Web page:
Cardboard Children – Cardboard Souls

Hello youse.

In the video game world, this is a big week. A BIG week. Dark Souls 2 is on its way, and it’ll be heading towards your PC not too long after. I’m such a huge fan of From Software’s work with King’s Field and Demon’s/Dark Souls. I think the games stand alone – they feel like truly unique experiences. I’ve been trying to come up with a board game design that captures the feel of these games for quite some time. But more of that later. AT THE MOMENT I thought it might be interesting to talk about some games that Dark Souls fans might enjoy. I’m talking dark, atmospheric, tough, mysterious board games that tell a great story.



First, we must talk about Dungeonquest. It was the very first game I reviewed here on Rock, Paper, Shotgun. (You can travel back in time with a simple click). And almost four years on from that review, nothing has changed for me. It’s still my go-to game for an utterly brutal hammering. If I want to play a game that hates me, Dungeonquest is it. There’s a reason why the game has been popular for decades – people LOVE being punished. And Dungeonquest punishes you hard. And the punishment is usually unfair. The game starts, you walk into the first room and YOU MIGHT ACTUALLY DIE. There are swinging blades and pit traps everywhere. Getting out of the dungeon with some treasure (for that is the goal of the game) feels like a miracle sometimes. And the encounter in the dragon’s chamber at the centre of the board remains one of the most thrilling experience in board gaming. Your fate hangs on the flip of a card. It is delicious. So, if you’re a Dark Souls fan and you would like a board game that kicks you in the face as much as Dark Souls does – make sure that you have Dungeonquest on your shelf.


I bet you haven’t ever heard of Dark Minions. No-one has. Well, wait, I bet someone in the comments will have heard of it, and they will probably say that it’s actually shit.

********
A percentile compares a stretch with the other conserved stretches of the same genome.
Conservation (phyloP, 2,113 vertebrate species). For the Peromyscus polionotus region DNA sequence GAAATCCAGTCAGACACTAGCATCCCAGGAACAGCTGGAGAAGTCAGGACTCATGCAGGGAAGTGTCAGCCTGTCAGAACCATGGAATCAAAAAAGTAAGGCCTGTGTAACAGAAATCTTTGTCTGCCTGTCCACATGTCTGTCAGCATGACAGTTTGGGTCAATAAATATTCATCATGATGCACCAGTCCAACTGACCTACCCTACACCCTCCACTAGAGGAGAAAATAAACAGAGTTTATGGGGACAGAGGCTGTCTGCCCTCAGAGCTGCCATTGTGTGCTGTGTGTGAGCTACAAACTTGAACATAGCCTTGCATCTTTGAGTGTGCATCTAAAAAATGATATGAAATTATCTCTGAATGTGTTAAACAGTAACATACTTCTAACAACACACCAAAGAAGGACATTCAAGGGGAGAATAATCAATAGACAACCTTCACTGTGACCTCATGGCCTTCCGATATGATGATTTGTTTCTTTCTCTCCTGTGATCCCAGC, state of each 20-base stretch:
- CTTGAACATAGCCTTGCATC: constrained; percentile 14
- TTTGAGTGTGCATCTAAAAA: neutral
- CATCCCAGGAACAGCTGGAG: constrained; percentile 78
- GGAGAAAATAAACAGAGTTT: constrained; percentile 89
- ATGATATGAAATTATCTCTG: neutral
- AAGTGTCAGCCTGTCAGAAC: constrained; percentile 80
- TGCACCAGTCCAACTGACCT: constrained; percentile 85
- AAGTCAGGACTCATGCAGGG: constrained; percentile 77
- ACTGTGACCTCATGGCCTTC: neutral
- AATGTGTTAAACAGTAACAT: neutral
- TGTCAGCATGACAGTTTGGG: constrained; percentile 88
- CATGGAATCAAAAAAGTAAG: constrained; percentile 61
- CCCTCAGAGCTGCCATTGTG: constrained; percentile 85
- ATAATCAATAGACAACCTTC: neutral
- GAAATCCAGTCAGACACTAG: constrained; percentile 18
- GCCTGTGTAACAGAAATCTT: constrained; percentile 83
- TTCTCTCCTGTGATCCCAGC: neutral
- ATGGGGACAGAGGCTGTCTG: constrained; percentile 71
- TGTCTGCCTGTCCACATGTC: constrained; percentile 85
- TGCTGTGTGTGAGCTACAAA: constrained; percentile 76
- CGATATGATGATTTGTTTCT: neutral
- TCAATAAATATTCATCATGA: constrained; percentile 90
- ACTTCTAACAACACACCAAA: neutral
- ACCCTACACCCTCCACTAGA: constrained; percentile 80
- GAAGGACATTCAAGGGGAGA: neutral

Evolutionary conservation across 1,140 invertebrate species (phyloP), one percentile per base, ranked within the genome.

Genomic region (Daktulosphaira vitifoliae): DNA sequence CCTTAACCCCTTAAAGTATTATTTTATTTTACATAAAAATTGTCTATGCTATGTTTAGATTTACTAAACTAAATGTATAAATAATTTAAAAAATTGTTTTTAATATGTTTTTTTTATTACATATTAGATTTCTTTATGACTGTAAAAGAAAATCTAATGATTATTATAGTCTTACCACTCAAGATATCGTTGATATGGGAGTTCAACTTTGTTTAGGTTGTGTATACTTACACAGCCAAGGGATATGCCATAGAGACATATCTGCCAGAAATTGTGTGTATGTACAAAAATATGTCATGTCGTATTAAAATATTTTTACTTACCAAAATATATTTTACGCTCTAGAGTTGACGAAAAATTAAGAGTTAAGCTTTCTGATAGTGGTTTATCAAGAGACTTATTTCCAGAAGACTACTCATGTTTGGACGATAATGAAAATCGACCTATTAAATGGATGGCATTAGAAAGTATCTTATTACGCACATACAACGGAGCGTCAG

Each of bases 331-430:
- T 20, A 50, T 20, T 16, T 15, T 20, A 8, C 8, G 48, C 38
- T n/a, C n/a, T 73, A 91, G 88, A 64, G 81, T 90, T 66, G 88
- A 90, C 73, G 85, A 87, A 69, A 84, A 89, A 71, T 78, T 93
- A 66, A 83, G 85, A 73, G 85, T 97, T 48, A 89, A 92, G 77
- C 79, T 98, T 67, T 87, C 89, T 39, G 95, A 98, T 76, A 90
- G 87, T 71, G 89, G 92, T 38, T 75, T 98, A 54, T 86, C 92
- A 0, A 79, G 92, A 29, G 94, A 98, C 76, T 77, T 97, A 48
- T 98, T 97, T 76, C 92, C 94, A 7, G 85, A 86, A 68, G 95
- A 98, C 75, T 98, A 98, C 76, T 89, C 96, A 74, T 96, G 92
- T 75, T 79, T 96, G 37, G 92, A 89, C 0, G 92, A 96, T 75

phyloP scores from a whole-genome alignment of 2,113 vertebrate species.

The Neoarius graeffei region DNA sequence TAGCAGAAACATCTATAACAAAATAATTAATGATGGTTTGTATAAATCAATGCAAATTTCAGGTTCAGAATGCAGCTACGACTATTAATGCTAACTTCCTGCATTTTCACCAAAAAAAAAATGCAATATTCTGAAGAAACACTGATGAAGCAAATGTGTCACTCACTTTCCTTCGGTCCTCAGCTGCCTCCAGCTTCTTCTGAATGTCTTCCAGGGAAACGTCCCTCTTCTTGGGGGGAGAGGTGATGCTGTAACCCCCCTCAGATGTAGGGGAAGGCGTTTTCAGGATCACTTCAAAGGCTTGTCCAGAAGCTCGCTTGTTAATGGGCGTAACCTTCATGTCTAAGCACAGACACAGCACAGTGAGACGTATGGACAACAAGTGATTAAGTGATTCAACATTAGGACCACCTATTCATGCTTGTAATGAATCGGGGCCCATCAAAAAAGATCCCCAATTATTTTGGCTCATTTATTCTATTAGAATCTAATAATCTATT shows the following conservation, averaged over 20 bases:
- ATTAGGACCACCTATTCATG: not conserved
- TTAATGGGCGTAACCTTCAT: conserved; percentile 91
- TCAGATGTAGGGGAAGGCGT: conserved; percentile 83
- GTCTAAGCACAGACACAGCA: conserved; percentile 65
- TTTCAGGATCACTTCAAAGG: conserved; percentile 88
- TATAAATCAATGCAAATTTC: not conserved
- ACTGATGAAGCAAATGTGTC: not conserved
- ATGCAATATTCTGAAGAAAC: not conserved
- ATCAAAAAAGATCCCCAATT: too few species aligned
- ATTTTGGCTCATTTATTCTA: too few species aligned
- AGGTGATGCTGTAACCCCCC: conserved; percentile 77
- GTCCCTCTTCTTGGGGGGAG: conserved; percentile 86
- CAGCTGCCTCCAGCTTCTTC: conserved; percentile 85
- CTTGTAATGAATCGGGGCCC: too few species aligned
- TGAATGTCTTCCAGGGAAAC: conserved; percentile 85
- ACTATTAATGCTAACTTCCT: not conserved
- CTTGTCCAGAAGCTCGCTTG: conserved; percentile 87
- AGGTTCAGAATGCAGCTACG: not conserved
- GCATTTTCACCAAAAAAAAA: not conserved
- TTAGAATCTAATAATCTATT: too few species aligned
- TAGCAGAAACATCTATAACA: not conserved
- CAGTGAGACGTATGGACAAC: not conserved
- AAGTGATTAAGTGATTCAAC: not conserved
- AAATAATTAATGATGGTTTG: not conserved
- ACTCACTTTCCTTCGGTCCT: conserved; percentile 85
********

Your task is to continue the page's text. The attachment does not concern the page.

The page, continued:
But they’re wrong.

With this game, we’re really talking about the aesthetic of Dark Souls. Here we have some beautiful dark fantasy art, and a setting that surrounds us with cemeteries and little villages ripe for slaughter. Yes, you roll dice, allocate them, and send your minions to invade towns or to attack towers. Towns and towers fall, your minions die, and you allocate dice to revive them at the graveyard. It’s a game with lots of decisions. You’re constantly trying to out-think and out-bluff your opponents, preparing for final assaults as secretively as you can. Basically, you’re a bastard in this game. A dark lord, with dark minions, sending them to slaughter innocents. The game is really simple, and the setting makes a nice change from putting slaves onto boats with supplies of grain. I think this is a fine, fine game, and I wish more people had jumped on it.


I love this game.

Claustrophobia is a two-player dungeon crawler. One player takes control of all the bad guys, and the other player takes control of a unit of good guys. The game is set in deep caves that lead to Hell. There are a number of scenarios to play through, beautiful PAINTED (yes, PAINTED) miniatures, and a rich, dark theme splurged over the top of it all. There’s a weird religious/satanic angle to proceedings, and the simple game mechanics make for a table-pleasing, never-fails head-to-head bloodbath.